Fas ligand (FasL) is a family member of tumor necrosis factor (TNF) and nerve growth factor (NGF), which maps to human chromosome 1[12]. When membrane FasL (mFasL) crosslinks with membrane Fas (mFas), cellular apoptosis is induced. However, soluble Fas is released into tumor microenvironment to neutralize FasL on tumor infiltrating lymphocytes and consequently blocks their apoptotic induction, leading to tumor immune escape[13]. Some matrix metalloproteinases can hydrolyze the mFasL into impotent soluble FasL, which can resist apoptosis-induced effect by lymphocytes[14]. In Fas/FasL pathway, association of Fas with FasL can activate the Fas-associated death domain (FADD) and make mitochondrion release cytochrome C[15], which eventually initiates the key Caspase-3 in catalyzing the specific cleavage of many important cellular proteins during apoptosis[16,17].

Capase-3/CPP32 is a member of the interleukin-1β-converting enzyme (ICE) family, which specifically cleaves substrates at the C-terminal of aspartic acid residues. Capase-3 includes two types of CPP32α and CPP32β with cysteine protease activity, and shows a high homology to the pro-apoptotic ced-3 of C elegans[18,19]. Several members of the Caspase family have been implicated in apoptosis, among which Caspase-3 is thought to act as a central mediator of programmed cell death (PCD) in mammalian cells[20]. Caspase-3 is synthesized as an inactive 32 kd proenzyme and processed during apoptosis into its active form that is composed of two subunits, p17-20 and p10-12. Activated Capase-3 is responsible for the cleavage of poly (ADP-ribose) polymerase (PARP), actin and sterol regulatory element binding protein (SREBP), which relate to apoptosis[19,21-23]. Inhibition of the CPP32-induced proteolytic breakdown of PARP has been demonstrated to result in the attenuation of apoptosis[15].

Previous study suggested that high expression of Fas and FasL was involved in gastrocarcinogenesis[24]. In the current study, we aimed to evaluate the expression of FasL and Caspase-3 in adjacent epithelial cells, cancer cells and lymphocytes of the primary foci, and cancer cells of the metastatic foci of gastric cancer and to find out if there is any relationship between their expressions in cancer cells of the primary foci and clinicopathological features of gastric cancer, as well as between FasL expression in cancer cells of the primary foci and Caspase-3 expression in cancer cells or its infiltrating lymphocytes of the primary foci in order to clarify the role of FasL and Caspase-3 expression in carcinogenesis and progression of gastric cancer and the molecular mechanism of relevant immune escape.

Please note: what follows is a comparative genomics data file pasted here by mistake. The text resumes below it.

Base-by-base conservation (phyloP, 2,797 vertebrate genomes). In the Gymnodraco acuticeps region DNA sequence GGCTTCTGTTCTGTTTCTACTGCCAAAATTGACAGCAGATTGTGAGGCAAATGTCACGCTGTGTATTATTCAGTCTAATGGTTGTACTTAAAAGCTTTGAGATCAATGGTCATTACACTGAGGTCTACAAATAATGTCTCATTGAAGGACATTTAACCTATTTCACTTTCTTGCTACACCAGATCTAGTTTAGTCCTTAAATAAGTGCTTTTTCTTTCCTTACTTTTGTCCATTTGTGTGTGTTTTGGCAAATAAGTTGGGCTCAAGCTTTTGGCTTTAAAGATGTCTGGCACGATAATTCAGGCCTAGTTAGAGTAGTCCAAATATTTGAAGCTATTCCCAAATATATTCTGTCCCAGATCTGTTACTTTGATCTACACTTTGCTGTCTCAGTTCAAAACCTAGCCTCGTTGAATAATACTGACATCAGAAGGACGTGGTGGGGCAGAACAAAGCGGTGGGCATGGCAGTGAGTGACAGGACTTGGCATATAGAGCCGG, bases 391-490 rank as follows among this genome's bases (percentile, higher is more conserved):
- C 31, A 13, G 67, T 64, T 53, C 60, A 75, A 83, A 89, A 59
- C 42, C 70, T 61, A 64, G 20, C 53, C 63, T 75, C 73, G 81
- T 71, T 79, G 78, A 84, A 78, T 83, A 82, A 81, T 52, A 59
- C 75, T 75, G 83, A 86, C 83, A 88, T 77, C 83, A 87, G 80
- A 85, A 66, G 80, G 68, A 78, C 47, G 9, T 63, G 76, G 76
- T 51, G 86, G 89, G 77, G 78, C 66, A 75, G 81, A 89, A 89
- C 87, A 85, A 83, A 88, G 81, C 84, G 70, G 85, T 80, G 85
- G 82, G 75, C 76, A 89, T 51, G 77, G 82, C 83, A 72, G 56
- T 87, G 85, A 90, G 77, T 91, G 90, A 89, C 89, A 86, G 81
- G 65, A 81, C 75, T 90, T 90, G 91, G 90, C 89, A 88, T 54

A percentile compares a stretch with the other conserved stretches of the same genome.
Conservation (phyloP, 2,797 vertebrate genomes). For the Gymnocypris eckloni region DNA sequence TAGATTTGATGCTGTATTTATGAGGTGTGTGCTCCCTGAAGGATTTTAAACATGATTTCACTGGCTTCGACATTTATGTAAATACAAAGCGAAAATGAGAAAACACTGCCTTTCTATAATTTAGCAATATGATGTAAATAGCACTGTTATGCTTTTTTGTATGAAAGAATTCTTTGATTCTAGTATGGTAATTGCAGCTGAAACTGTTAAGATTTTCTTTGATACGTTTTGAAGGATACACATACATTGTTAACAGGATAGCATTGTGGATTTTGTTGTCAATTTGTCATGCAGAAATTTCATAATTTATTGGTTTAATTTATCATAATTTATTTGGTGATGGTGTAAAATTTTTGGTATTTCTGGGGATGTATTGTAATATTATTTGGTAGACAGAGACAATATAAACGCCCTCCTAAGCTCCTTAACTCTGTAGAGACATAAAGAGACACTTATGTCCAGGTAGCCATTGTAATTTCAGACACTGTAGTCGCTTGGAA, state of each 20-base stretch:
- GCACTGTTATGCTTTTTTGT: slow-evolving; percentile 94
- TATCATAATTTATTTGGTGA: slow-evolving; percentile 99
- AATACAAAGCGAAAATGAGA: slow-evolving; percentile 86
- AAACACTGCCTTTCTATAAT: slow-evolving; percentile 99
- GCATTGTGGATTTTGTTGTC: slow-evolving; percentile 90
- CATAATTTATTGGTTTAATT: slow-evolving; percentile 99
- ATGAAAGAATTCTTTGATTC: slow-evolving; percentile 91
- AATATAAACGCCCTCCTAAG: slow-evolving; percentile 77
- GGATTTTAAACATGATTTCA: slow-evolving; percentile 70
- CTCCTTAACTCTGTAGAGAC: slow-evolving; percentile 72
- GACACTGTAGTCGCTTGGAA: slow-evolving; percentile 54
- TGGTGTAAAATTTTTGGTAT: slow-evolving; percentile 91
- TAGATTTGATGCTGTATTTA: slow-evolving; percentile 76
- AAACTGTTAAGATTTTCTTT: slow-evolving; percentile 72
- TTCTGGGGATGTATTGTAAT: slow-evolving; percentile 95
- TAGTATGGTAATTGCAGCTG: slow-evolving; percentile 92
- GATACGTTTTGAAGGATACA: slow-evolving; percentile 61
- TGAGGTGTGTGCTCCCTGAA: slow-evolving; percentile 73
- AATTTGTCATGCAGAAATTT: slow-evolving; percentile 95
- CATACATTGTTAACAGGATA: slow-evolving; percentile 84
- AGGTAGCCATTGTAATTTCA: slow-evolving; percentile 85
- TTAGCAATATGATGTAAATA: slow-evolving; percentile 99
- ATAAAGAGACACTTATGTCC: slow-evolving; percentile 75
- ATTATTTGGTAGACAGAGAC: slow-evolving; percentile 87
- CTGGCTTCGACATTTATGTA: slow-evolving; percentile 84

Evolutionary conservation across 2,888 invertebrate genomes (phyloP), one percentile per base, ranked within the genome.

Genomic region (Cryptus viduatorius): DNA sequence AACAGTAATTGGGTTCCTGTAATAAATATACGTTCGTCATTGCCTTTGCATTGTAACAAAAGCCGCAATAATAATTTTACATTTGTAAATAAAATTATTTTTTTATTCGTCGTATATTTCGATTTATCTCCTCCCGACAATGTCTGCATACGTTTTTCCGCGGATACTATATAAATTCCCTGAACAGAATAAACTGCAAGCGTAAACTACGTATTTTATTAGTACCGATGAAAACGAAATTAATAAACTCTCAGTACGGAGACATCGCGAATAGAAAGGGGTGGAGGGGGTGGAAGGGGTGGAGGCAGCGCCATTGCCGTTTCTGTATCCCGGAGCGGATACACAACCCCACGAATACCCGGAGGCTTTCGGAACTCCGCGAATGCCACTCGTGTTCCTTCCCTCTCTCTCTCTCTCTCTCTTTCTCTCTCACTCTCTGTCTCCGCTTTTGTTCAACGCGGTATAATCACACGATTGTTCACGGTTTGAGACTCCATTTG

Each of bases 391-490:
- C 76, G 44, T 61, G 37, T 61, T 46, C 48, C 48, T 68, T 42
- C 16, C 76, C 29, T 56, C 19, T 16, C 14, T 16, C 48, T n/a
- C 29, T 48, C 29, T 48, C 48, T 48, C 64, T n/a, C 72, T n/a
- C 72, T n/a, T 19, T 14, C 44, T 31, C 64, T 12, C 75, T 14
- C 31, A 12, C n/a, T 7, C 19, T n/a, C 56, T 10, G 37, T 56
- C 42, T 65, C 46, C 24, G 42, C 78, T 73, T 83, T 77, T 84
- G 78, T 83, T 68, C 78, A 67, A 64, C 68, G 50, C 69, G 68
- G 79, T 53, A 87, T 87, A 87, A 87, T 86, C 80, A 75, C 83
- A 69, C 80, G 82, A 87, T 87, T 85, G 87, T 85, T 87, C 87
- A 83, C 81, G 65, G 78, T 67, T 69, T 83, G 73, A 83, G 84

MATERIALS AND METHODS
Subjects

Surgical specimens of 113 gastric cancers were studied from the Second Affiliated Hospital of China Medical University from Sep. 1997 to Feb. 2001. None of the patients underwent radiotherapy or chemotherapy before operation. Adjacent mucosa and primary tumors of all the cases, as well as 43 metastases from 38 cases were fixed in 4% formaldehyde solution, embedded in paraffin and cut into 4 μm sections.

Evaluation of clinicopathological features

Hematoxylin-and-eosin-stained sections were examined by two pathologists to confirm the histological diagnosis and other microscopic characteristics. These cancers were histologically classified into differentiated and undifferentiated cancers. Their growth pattern was classified into mass, nest, or diffuse types, as reported previously[6]. Penetration of gastric wall, lymph node and distal metastases were routinely described in each patient. Tumor staging was assessed according to TNM classification system.

Immunohistochemistry

The representative and consecutive sections from each adjacent mucosa, primary and secondary tumor were immunostained with streptavidin-peroxidase technique (S-P kit, Zhongshan Biotech.). Anti-FasL antibody (Boster Biotech.) and anti-Caspase-3 antibody (DAKO Biotech.) were diluted in phosphate-buffered saline (PBS, 0.01 mol/L, pH7.4) at the dilution ratio of 1:50 and 1:100 respectively. All procedures were implemented according to the product illustration. For negative controls, sections were processed as the above but with PBS instead of the primary antibodies.

Evaluation of FasL and Caspase-3 staining

The immunoreactivity to FasL or Caspase-3 was localized in the cytoplasm. From 5 randomly selected representative fields of each section, one hundred cells were counted by two independent observers, who did not know the clinicopathological features of these gastric cancers. According to proportion of positive cells, the degree of staining achieved with their antibodies was graded as follows: negative (-), ≤ 5%; weakly positive (+), 5%-25%; moderately positive (++), 25%-50%; and strongly positive (+++), ≥ 50%.

Statistical analysis

Statistical evaluation was performed using chi-square to differentiate the rates of different groups and using Spearman’s test to analyze ranking correlation. P < 0.05 was considered statistically significant. SPSS 10.0 software for Windows was employed to analyze all data.

RESULTS
FasL and Capase-3 expression in adjacent epithelial cells, cancer cells and lymphocytes of the primary foci, and cancer cells of the metastatic foci of gastric cancer